Detectives from the Cairns Child Protection and Investigation Unit (CPIU) launched Operation Kalahari Uniform to thoroughly investigate the alleged treatment and exploitation of vulnerable young people in the Cairns area since January this year.
It is alleged that the young women were waited on, indecently assaulted and supplied with dangerous drugs, including methamphetamine and cannabis.
To date, detectives have charged 10 men and one woman with a total of 245 charges as part of Operation Uniform Kalahari.
On October 18, detectives charged the 38-year-old Brinsmead woman with a total of six offences, including three counts each of wounding and supplying dangerous drugs to a minor under the age of 16.
She is due to appear in Cairns Magistrates Court today (November 14).
On November 7, detectives charged the 36-year-old Parramatta Park man with two counts of indecency with a child under 16, supplying dangerous drugs to a minor under 16 and one count of assault causing bodily harm.
He is due to appear in Cairns Magistrates’ Court on November 24.
Police arrested a 26-year-old man from Vora on Thursday (November 10) and charged him with four counts of supplying dangerous drugs to a minor under the age of 16, one count each of grooming a child under the age of 16 and battery. knowledge with a child up to 16 years old.
Police opposed bail and he appeared in Cairns Magistrates’ Court on Friday (November 11). He was remanded in custody until today (November 14).
Yesterday (November 13), detectives charged a 41-year-old White Rock man with 10 counts of supplying dangerous drugs to a minor and three counts of assault causing bodily harm.
Police refused bail and he is due to appear in Cairns Magistrates Court today (November 14).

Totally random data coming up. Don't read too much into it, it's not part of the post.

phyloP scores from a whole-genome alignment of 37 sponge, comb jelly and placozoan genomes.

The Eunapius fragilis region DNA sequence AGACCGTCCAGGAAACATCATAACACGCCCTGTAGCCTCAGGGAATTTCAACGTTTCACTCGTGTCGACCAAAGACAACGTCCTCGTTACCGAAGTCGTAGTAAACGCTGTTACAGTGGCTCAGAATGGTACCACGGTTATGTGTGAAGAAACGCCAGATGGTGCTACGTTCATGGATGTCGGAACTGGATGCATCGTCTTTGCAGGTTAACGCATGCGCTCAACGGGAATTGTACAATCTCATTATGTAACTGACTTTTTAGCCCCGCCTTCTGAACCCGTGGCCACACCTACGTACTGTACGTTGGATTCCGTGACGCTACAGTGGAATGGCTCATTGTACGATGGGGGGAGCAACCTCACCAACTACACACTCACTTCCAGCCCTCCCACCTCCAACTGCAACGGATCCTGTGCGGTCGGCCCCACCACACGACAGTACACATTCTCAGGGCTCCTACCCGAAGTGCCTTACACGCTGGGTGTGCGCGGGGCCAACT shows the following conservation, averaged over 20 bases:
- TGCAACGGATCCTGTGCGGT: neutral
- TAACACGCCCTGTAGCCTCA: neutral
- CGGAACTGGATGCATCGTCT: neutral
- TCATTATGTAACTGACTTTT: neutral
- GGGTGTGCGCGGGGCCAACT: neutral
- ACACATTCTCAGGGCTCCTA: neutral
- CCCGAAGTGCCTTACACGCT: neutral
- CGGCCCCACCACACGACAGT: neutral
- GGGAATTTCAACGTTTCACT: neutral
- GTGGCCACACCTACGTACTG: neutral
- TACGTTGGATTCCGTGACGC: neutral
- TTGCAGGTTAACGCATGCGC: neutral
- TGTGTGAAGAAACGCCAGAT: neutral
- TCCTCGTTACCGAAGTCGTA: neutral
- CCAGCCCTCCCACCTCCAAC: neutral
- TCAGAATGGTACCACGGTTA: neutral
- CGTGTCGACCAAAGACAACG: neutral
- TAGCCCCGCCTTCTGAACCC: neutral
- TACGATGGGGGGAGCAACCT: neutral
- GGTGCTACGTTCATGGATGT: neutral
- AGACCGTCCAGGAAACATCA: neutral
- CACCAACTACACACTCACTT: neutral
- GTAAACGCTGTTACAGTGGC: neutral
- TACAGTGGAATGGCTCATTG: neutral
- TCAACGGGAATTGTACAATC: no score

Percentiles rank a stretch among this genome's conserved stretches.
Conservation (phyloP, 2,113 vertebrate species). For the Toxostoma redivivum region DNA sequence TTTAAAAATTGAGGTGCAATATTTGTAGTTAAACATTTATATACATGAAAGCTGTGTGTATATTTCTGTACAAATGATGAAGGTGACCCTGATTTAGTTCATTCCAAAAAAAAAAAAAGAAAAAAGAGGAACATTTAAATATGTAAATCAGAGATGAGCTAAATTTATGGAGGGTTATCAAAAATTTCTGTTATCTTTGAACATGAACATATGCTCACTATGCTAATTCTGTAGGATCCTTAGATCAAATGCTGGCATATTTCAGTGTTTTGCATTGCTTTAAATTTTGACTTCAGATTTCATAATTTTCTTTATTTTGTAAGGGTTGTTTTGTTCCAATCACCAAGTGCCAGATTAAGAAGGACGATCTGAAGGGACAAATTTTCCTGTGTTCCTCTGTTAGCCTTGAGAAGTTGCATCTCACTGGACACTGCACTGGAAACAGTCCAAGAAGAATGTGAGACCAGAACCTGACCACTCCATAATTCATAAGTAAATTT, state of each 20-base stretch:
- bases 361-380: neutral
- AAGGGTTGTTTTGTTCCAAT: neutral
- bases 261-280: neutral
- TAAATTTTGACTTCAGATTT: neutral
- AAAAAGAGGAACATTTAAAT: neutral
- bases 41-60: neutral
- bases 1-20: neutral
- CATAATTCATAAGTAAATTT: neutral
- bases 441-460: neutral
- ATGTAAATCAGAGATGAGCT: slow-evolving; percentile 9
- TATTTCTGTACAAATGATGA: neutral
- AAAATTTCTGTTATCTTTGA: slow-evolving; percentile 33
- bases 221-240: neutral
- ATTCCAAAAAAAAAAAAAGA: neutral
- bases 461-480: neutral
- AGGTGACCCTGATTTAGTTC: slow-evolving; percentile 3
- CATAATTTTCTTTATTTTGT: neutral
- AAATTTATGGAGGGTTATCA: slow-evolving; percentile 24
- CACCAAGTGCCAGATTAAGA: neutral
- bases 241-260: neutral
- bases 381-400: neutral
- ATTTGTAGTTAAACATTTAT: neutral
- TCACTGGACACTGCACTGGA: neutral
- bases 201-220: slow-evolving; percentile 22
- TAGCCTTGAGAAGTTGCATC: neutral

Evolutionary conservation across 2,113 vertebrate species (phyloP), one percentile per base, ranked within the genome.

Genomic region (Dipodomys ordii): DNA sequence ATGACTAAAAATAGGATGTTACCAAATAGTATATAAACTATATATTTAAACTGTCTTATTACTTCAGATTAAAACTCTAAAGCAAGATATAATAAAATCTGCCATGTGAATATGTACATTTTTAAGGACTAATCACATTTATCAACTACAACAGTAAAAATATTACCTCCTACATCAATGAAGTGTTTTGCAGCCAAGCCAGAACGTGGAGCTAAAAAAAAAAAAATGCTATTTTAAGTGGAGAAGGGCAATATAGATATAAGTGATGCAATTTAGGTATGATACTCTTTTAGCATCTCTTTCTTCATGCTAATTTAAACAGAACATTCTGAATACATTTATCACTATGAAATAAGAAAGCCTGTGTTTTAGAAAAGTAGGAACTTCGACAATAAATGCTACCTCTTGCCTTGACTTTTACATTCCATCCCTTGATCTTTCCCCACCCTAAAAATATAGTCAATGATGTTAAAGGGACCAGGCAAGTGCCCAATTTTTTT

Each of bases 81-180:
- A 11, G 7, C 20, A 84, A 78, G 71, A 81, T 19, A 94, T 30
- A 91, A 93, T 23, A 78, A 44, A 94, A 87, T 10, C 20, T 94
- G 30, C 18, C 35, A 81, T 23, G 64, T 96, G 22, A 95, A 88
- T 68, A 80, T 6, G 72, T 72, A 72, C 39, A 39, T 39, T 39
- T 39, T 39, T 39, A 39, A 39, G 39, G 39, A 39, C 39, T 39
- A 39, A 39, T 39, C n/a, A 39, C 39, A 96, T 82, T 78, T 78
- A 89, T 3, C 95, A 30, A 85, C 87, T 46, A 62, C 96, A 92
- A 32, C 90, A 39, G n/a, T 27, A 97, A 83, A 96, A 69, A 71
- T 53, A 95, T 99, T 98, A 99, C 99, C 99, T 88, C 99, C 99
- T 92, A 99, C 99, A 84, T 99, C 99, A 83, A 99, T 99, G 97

The police and other support services are providing support to the young people involved and their families.
Anyone with information or who believes it may have affected them or someone they know is asked to report it as the investigation is still ongoing.
Cairns District CPIU Officer in Charge, Detective Senior Sergeant Michael Guiker says protecting vulnerable young people is a top priority for the Queensland Police Service (QPS).
“We continue investigate all reports of offenses against children, arrest and prosecute alleged offenders to the fullest extent of the law.
“We have the biggest concern to date, 48 child victims have been identified.
“These children have shown extraordinary bravery in speaking up and reporting to the police, which ultimately allows us to track down and prosecute offenders.
“We encourage anyone with information to come forward and speak to our officers.”
Resources and tips
- The eSafety Commissioner is QPS’ key partner in promoting online safety with a full range of information, resources and reporting tools to ensure children have a safe online experience.
- Who talks to your kids? Further QPS advice and information on reducing the risks to children online.
- Out of the dark #doiknowu is a Queensland Family and Children’s Commission (QFCC) campaign supported by QPS and the Department of Education and provides resources to help young people stay safe online.
- Think U Know is a partnership between the Australian Federal Police, the Commonwealth Bank, Datacom, Microsoft, state and territory police and Neighborhood Watch. It includes information on topics such as sexting, cyberbullying, online child exploitation, online privacy and what to do when things go wrong.
If you have been sexually assaulted, it is not your fault and you are not alone. There are several ways to report what happened to you, depending on your situation.
If there is immediate danger, call Triple Zero (000). You can also report online using: https://forms.police.qld.gov.au/launch/SexualAssaultby phone or face-to-face at the police station.
Is also Alternative reporting options available depending on your situation.
For confidential information, advice and support, call the National Sexual Assault Helpline at 1800 010 120 or 1800 RESPECT for round-the-clock assistance.